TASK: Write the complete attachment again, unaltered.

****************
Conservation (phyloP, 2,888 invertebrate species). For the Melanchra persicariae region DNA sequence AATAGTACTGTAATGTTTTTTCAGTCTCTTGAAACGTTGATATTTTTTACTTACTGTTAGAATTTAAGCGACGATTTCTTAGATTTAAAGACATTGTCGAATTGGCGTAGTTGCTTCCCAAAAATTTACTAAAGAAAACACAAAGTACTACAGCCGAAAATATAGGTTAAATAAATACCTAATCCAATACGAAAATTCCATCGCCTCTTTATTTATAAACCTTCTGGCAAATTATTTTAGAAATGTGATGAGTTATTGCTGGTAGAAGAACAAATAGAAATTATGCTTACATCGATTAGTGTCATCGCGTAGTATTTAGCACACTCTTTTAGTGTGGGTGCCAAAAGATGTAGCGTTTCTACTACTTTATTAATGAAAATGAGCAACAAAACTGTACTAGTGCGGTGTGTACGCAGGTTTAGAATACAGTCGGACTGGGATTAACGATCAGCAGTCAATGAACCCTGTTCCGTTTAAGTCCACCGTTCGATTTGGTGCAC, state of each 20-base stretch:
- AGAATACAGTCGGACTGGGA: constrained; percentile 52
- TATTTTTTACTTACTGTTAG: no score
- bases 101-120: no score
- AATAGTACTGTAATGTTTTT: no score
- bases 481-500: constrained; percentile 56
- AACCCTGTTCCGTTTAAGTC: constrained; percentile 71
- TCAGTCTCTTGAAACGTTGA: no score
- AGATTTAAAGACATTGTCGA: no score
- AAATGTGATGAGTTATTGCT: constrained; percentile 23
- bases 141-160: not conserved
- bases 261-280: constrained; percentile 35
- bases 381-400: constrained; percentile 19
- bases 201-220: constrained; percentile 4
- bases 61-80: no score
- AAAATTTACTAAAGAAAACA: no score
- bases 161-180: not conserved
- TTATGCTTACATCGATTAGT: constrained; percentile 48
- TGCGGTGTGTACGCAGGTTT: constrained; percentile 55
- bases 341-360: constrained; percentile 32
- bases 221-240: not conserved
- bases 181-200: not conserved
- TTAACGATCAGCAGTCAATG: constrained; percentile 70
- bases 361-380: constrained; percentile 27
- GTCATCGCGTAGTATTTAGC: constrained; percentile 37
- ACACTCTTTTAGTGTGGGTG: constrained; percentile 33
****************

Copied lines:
Conservation (phyloP, 2,888 invertebrate species). For the Melanchra persicariae region DNA sequence AATAGTACTGTAATGTTTTTTCAGTCTCTTGAAACGTTGATATTTTTTACTTACTGTTAGAATTTAAGCGACGATTTCTTAGATTTAAAGACATTGTCGAATTGGCGTAGTTGCTTCCCAAAAATTTACTAAAGAAAACACAAAGTACTACAGCCGAAAATATAGGTTAAATAAATACCTAATCCAATACGAAAATTCCATCGCCTCTTTATTTATAAACCTTCTGGCAAATTATTTTAGAAATGTGATGAGTTATTGCTGGTAGAAGAACAAATAGAAATTATGCTTACATCGATTAGTGTCATCGCGTAGTATTTAGCACACTCTTTTAGTGTGGGTGCCAAAAGATGTAGCGTTTCTACTACTTTATTAATGAAAATGAGCAACAAAACTGTACTAGTGCGGTGTGTACGCAGGTTTAGAATACAGTCGGACTGGGATTAACGATCAGCAGTCAATGAACCCTGTTCCGTTTAAGTCCACCGTTCGATTTGGTGCAC, state of each 20-base stretch:
- AGAATACAGTCGGACTGGGA: constrained; percentile 52
- TATTTTTTACTTACTGTTAG: no score
- bases 101-120: no score
- AATAGTACTGTAATGTTTTT: no score
- bases 481-500: constrained; percentile 56
- AACCCTGTTCCGTTTAAGTC: constrained; percentile 71
- TCAGTCTCTTGAAACGTTGA: no score
- AGATTTAAAGACATTGTCGA: no score
- AAATGTGATGAGTTATTGCT: constrained; percentile 23
- bases 141-160: not conserved
- bases 261-280: constrained; percentile 35
- bases 381-400: constrained; percentile 19
- bases 201-220: constrained; percentile 4
- bases 61-80: no score
- AAAATTTACTAAAGAAAACA: no score
- bases 161-180: not conserved
- TTATGCTTACATCGATTAGT: constrained; percentile 48
- TGCGGTGTGTACGCAGGTTT: constrained; percentile 55
- bases 341-360: constrained; percentile 32
- bases 221-240: not conserved
- bases 181-200: not conserved
- TTAACGATCAGCAGTCAATG: constrained; percentile 70
- bases 361-380: constrained; percentile 27
- GTCATCGCGTAGTATTTAGC: constrained; percentile 37
- ACACTCTTTTAGTGTGGGTG: constrained; percentile 33